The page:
There’s no comparison—so why compare?

There’s no comparison—so why compare?

By Trevor Getz, OER Project Team
San Francisco, USA

Your students may not believe it, but historians are cool. Sure many of us spend hours alone in dusty archives, surrounded by reams of paper written by long-dead bureaucrats, but we also manage—from the smallest of details—to reconstruct the lives of some very interesting people and communities. Yet, among historians, there’s a category of historical method that has become distinctly unfashionable: comparative history. As historian Nancy Green has observed, these days, “the comparative method is rarely used by historians.” George Frederickson pointed out that, comparative history “does not possess a self-conscious community of inquirers.”[1] There are no comparative historians at the “cool kids” table. In fact, historians studying world history or Big History often argue that comparison is nearly impossible—that two different lives or experiences are generally each unique and “incommensurable” (see, we’re cool). Others argue that comparison is a mistake because we should instead be looking for connections linking different people and regions.

And yet, comparison is identified as one of the key skills needed by history students. It forms one of three main “reasoning processes” identified by the College Board as key cognitive processes for the World History AP exam. So what’s going on?

Well—a little secret—the truth is that historians actually do compare. All the time! We don’t call it out. There’s no “hey, I’m comparing over here. Come check it out.” Instead, we do it as part of our habits of work. We compare when we read competing primary sources, in order to determine which one gives an account we believe. We compare one experience to another to understand how events affected people differently. We compare a situation before and after an event to understand continuity and change over time. So, it’s not true that historians avoid comparative methods. Rather, we make sure we compare for a reason.

Similarly, by teaching comparison in the classroom, you are doing more than teaching students to compare. You are teaching them to pick up those habits of mind that historians use so well that they don’t even notice that they are comparing at all.

  • Comparison aids retention by placing information in a meaningful frame.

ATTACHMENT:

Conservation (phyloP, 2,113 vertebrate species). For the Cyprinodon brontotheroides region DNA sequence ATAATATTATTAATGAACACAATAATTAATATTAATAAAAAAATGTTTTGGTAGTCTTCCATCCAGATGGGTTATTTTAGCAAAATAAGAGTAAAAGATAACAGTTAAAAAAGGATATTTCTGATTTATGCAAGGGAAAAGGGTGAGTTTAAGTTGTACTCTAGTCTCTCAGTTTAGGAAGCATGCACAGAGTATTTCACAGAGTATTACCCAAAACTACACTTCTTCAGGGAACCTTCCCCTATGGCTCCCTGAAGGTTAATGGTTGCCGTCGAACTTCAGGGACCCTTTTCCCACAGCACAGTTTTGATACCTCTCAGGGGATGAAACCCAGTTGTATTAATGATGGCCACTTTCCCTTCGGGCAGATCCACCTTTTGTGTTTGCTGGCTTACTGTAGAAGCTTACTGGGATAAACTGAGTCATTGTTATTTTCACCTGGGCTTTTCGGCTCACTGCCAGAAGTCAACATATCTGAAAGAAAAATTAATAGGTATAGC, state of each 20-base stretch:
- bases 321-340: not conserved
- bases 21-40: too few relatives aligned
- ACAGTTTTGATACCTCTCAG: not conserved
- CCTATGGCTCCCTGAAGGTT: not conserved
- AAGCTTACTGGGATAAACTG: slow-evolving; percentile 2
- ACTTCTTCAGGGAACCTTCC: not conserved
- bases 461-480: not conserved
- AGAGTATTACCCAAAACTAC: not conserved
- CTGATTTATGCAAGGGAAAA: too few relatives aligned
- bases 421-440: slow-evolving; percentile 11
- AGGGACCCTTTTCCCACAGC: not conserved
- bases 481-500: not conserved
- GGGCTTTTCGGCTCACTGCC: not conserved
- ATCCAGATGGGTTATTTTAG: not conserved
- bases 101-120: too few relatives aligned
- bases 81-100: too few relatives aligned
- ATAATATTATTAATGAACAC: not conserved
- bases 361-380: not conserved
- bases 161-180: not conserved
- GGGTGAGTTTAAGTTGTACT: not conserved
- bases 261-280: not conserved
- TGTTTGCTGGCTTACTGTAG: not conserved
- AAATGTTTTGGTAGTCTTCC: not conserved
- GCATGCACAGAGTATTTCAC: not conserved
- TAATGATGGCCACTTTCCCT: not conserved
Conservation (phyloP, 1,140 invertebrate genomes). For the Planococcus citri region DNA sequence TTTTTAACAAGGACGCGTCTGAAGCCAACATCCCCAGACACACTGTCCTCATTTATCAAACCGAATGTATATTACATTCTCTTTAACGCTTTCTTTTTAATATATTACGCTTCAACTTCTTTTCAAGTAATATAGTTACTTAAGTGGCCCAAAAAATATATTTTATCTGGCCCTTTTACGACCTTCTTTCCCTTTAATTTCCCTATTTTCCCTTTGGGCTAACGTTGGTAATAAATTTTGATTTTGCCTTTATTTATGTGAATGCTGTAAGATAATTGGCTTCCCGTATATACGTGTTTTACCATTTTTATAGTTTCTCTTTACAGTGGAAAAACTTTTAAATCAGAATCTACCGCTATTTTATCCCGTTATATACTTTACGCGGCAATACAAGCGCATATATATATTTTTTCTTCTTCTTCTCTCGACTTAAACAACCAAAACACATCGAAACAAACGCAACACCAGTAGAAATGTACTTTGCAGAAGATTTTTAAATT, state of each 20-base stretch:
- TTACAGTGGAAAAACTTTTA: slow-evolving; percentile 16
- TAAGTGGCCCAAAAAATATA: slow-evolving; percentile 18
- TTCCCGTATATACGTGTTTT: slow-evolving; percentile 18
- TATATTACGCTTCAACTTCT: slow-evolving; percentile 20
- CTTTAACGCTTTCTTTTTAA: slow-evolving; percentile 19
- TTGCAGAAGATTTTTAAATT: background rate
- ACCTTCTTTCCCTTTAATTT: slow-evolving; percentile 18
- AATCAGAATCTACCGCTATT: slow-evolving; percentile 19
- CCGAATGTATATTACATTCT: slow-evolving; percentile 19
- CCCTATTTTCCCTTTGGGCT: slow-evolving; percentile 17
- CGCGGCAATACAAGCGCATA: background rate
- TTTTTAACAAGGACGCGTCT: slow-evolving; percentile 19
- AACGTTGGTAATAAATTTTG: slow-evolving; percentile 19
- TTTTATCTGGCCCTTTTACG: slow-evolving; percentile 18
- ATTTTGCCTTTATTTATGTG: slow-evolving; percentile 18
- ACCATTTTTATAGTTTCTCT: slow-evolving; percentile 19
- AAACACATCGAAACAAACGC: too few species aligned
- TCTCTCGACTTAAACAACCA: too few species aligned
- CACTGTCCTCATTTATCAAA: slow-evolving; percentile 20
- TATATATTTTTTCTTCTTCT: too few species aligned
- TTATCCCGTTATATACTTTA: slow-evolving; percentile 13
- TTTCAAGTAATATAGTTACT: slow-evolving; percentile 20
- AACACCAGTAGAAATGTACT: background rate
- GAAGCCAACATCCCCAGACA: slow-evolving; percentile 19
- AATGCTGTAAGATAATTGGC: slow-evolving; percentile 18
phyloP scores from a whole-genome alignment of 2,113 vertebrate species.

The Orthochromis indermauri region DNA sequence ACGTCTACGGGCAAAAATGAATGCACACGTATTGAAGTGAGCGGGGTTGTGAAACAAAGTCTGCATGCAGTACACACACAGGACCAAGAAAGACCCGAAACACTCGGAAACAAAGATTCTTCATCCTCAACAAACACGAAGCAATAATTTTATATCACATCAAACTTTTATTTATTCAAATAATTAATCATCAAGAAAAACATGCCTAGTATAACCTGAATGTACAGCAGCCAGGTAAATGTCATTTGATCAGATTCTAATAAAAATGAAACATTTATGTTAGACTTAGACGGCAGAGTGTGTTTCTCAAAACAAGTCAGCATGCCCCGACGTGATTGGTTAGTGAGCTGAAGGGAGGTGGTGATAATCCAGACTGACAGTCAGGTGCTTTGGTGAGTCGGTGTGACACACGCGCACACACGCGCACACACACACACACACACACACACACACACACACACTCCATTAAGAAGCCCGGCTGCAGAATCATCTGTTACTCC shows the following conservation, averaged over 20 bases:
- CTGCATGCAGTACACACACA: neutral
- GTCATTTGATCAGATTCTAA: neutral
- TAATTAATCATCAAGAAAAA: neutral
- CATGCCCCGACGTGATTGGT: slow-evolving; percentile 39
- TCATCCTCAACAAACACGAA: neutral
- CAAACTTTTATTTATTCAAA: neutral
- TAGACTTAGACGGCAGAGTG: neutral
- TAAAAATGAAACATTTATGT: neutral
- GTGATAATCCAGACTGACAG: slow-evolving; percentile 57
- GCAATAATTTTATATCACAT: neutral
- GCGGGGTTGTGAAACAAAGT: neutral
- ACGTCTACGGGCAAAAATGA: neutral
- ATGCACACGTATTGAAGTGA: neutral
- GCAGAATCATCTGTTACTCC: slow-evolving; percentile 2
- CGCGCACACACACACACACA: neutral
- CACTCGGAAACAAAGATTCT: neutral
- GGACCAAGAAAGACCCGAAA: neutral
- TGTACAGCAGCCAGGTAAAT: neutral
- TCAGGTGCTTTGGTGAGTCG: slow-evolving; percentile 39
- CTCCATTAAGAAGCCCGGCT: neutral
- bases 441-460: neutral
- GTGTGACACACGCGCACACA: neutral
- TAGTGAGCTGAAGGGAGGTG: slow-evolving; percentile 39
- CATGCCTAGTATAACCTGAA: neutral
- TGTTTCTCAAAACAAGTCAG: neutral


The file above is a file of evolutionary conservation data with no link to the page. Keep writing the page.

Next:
• Comparing two pieces of evidence to evaluate why they are different or similar builds students’ sourcing skills.
  • Comparing two events to look for reasons why they might have turned out differently from each other exercises students’ contextualization skills.
  • Writing about the comparison of two things gives students a simple and effective structure to build their literacy and historical argumentation skills.

Screenshot from a WHP Venn diagram comparison activity.

The thing is, like historians, most of our students already know how to compare. In fact, it’s probably one of the skills they acquired earliest. They start making comparisons in preschool: What are the similarities and differences between apples and oranges? Or, which ice cream flavor do they want—chocolate, obviously! These skills develop over time, especially when children are asked why they want one choice over another; for example, why Iron Man is better than Captain America, or why Harry Styles is cooler than Zayn. But even as students successfully wrestle with comparing these extremely important topics, they can struggle with making historical comparisons.

Comparison can help us make the past usable. We can use it to generalize a pattern. If you compare a bunch of different things, and they all contain some common process or factor, you’ve found a pattern. Patterns might not be universal, but if they pop up often enough, they may tell us something useful. We can also use comparison to discover meaningful differences. The word meaningful is important here. If we see two events turn out differently, or we find that separate societies have different explanations for the same general thing, sometimes even if we can’t determine why they’re different, we may have learned something that’s important to us.